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When it came to colleges, Harvard wasn’t on my list. It had something to do with brains and finances and the like. But I am smart enough to know that when the Ivy League school publishes something or has its name attached to a report it’s worthy of a look.
The school’s State of the Nation housing report for 2012 caught my eye, and it’s got some interesting reflections and projections regarding our business. And since it is 42 pages long, here’s a Cliffs Notes version of some highlights:
After several false starts, there is reason to believe 2012 will mark the beginning of a true housing market recovery. Sustained employment growth is the key, providing the stimulus for stronger household growth and bringing relief to distressed homeowners.
Emerson Hall at Harvard University
Declines in the national homeownership rate accelerated in 2011 as more households opted — or were forced by foreclosure — to rent. The national homeownership rate dipped to 66.1 percent, down 0.7 of a percentage point from a year earlier and 2.9 percentage points from the 2004 peak. Despite the drop in rates for all age groups under 65, however, the overall rate stands well above the 64 percent prevailing in the 1980s and first half of the 1990s.
Assuming the economic recovery is sustained in the next few years, the growth and aging of the population alone — including the entrance of the echo boomers into adulthood — should support the addition of about 1 million new households per year over the next decade.
With moderate gains in multifamily construction, improving sales of existing homes and modest increases in single-family starts, housing should make a stronger contribution to economic growth in 2012 than it has in years.
With the economy steadily adding more jobs, home sales picking up and new home inventories at record lows, the single-family market may also be reviving. Still, the weakness in existing home prices, the large backlog of foreclosures and the tight lending environment are restraining the recovery.
After hitting a record low of 306,000 in 2011, sales of new homes early in 2012 were 16.7 percent above year-earlier levels. While the increase occurred from record lows, new home sales appear to be staging a recovery that, for the first time in this cycle, does not depend on the temporary stimulus of federal homebuyer tax credits.
Despite factors restraining the recovery, other trends — including steady employment growth, depleted inventories of for-sale homes and a surge in sales and construction activity — make the housing market outlook significantly brighter than a year ago.
Once the recovery gains further momentum, demographic forces should lift the rate of household growth—and, in turn, the demand for housing. Over the longer term, the large echo-boom generation will drive much of this demand, increasing the diversity of the nation’s households.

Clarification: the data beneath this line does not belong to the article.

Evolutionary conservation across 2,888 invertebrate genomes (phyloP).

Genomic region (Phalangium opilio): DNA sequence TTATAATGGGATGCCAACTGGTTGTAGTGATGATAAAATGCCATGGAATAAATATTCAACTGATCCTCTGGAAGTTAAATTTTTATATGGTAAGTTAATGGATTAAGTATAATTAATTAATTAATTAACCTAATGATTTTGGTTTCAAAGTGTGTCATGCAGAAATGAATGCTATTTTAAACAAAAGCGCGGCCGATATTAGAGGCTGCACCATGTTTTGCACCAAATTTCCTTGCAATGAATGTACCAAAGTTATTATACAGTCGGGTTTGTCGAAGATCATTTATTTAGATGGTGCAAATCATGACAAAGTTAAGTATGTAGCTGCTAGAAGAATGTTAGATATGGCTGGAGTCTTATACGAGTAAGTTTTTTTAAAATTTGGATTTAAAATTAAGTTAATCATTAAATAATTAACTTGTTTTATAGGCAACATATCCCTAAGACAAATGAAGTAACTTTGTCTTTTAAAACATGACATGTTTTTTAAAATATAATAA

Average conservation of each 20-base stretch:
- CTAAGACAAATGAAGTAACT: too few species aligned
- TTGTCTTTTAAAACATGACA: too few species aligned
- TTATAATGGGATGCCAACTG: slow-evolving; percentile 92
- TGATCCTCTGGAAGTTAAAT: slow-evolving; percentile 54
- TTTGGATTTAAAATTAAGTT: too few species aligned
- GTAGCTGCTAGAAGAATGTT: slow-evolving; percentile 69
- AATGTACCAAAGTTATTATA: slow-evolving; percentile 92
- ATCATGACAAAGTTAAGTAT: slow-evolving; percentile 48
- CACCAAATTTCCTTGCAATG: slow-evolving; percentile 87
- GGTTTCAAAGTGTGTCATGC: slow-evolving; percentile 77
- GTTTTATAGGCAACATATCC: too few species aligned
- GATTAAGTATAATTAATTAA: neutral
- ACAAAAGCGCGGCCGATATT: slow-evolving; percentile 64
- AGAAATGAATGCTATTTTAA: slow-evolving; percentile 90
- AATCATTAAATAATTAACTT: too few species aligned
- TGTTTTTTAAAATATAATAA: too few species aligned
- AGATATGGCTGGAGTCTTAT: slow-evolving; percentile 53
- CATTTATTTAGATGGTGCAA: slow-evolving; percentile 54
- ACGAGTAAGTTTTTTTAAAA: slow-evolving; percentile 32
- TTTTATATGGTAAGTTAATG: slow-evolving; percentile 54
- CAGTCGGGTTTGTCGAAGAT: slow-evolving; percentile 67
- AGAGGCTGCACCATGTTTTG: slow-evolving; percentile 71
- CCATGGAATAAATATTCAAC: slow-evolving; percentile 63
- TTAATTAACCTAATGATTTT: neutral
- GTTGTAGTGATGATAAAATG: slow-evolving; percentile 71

Only 21 percent of household growth was in the city cores of the nation’s 100 largest metros, compared with about 38 percent in suburbs and 41 percent in exurbs.
The plunge in housing values was particularly hard on low-income and minority households, both because prices in the low-end market fell the most and because home equity accounted for a large share of minority household wealth when the bubble burst.
The oldest of the echo boomers, who turned 25 in 2010, are beginning to form their own households. This large contingent will be the primary driver of new household formations over the next two decades.
The U.S. homeownership rate fell another 0.8 of a percentage point in 2011, the largest drop in seven consecutive years of decline. At 65.4 percent in the first quarter of 2012, the national rate stood at its lowest level since the first quarter of 1997.
Renter household growth surged in 2011, spurred by the decline in homeownership rates across most age groups. With vacancy rates falling and rents on the rise, returns on rental property investments are improving and multifamily construction is making a comeback in many markets. The aging of the echo-boom generation into young adulthood favors strong rental demand for years to come.
Information indicates that 890,000 foreclosures were completed in 2011, down from 1.1 million in 2010. But the wave of home losses is by no means over, with upwards of 2 million homes still in some stage of foreclosure in early 2012.
Federal and state governments face tough fiscal choices to address the urgent needs of its citizens. Expanding the supply of safe, decent housing that is affordable to the growing numbers of low-income Americans is one of those critical needs — not only to ensure quality of life but to repair the social fabric of entire communities damaged by the recession. Now is not the time to cut back on housing programs that have had demonstrated success in providing a springboard to opportunity for many of the nation’s most vulnerable households.
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